The UN peacekeeping mission in the DRC, known as MONUSCO, has come under regular criticism for its perceived inability to stop fighting in the conflict-torn east.
Demonstrators have set fires and forced entry into the United Nations mission facilities in the Democratic Republic of the Congo’s eastern city of Goma, demanding that the peacekeeping forces leave the country amid rising insecurity in the region.
Hundreds of people blocked roads and chanted anti-UN slogans on Monday before breaking into the headquarters of the UN peacekeeping mission in Goma, an important commercial hub of North Kivu province.
The protesters smashed windows and looted computers, furniture and other valuables from the headquarters, an AFP journalist witnessed, while UN police officers fired tear gas in a bid to push them back.
Helicopters airlifted some UN officials from the overrun headquarters.
Protesters also stormed a UN logistical base on the outskirts of the city, where a student was shot in the leg.
The UN peacekeeping mission in the DRC, known as MONUSCO, has come under regular local criticism for its perceived inability to stop fighting in the conflict-torn east.
More than 120 armed groups roam the volatile region, where civilian massacres are common and conflict has displaced millions of people.
Ahead of Monday’s protest, the Goma youth branch of the ruling UDPS party released a statement demanding MONUSCO “withdraw from Congolese soil without conditions because it has already proved its incapacity to provide us with protection”.
Khassim Diagne, the deputy special representative of the UN secretary-general to MONUSCO, stated after the protest that “the incidents in Goma are not only unacceptable but totally counterproductive,” adding that the peacekeepers were in the region to protect civilians.
He also told AFP that the people who had entered the base were “looters”. “We condemn them in the strongest terms,” he said.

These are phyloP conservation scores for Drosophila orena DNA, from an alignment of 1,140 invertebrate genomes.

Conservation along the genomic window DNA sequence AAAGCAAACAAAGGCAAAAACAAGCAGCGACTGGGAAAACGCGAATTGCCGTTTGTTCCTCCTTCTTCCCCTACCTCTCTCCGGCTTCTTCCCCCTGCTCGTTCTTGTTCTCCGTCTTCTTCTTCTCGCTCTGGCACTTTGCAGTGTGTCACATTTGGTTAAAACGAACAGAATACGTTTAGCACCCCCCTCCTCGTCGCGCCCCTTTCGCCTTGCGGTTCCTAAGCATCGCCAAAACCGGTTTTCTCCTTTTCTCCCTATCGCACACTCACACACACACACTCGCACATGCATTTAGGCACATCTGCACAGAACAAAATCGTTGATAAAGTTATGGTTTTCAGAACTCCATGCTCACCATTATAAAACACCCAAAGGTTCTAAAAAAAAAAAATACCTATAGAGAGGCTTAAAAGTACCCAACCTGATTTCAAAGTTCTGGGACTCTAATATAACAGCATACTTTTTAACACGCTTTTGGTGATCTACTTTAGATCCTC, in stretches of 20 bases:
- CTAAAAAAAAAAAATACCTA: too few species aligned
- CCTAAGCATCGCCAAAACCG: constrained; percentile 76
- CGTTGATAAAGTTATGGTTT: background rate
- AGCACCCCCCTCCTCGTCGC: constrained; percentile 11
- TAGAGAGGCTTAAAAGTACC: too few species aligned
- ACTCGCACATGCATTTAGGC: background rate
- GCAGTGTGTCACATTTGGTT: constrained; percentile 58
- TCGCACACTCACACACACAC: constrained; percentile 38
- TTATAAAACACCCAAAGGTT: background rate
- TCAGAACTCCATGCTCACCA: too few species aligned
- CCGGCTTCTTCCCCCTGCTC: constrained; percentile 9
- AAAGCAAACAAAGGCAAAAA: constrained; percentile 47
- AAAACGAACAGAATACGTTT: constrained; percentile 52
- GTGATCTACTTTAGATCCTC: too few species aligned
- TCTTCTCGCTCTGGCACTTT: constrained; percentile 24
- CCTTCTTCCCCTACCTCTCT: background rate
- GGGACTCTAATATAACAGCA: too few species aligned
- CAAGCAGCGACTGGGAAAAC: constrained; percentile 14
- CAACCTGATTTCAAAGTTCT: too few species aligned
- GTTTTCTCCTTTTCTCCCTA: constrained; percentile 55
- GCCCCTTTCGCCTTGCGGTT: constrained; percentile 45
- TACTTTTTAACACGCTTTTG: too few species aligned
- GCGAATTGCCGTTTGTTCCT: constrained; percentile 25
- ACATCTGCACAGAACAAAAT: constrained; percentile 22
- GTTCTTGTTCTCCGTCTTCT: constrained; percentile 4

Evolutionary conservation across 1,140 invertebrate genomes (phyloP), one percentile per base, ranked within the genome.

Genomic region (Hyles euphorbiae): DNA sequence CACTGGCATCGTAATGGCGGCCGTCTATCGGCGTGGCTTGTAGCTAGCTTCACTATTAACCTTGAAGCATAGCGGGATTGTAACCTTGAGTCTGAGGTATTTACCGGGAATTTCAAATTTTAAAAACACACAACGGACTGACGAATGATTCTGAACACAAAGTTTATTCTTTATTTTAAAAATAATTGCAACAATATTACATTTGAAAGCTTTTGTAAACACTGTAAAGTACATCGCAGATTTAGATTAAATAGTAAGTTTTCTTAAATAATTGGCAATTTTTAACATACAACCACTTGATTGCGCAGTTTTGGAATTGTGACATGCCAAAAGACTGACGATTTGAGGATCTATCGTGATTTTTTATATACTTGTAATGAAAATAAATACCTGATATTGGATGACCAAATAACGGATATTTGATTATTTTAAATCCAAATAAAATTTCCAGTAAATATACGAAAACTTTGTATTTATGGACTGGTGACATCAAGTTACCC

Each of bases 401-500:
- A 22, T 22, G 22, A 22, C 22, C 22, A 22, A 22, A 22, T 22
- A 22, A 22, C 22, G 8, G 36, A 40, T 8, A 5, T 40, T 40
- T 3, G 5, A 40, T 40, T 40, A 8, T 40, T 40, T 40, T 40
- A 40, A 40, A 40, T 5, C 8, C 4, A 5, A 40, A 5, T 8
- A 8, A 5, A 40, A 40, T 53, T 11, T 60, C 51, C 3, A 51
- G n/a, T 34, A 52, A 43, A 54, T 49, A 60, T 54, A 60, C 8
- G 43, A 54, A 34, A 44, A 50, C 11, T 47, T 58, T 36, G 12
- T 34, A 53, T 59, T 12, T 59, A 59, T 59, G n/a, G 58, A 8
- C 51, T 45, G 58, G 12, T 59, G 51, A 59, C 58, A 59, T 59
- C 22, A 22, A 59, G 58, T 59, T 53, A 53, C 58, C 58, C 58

The protest comes after the president of the DRC Senate, Modeste Bahati, told supporters in Goma on July 15 that MONUSCO should “pack its bags”.
On Monday, protesters interviewed by AFP appeared to agree with the sentiment.
“They said they don’t have the strength to fight the M23, now what are they still doing here?” said Shadrac Kambale, a motorbike-taxi driver, referring to a recently resurgent militia.
After lying mostly dormant for years, the group resumed fighting last November.
The rebels have since made significant advances in eastern Congo, including capturing the North Kivu town of Bunagana on the Ugandan border.
Sankara Bin, another protester, told AFP: “We don’t want to see MONUSCO walking in the streets of Goma, we don’t even want to see their planes flying over.”
The UN first deployed an observer mission to eastern Congo in 1999. It became the peacekeeping mission MONUSCO — the United Nations Organization Stabilization Mission in the Democratic Republic of the Congo — in 2010, with a mandate to conduct offensive operations.
It has a current strength of about 16,300 uniformed personnel and there have been 230 fatalities among them, according to the UN.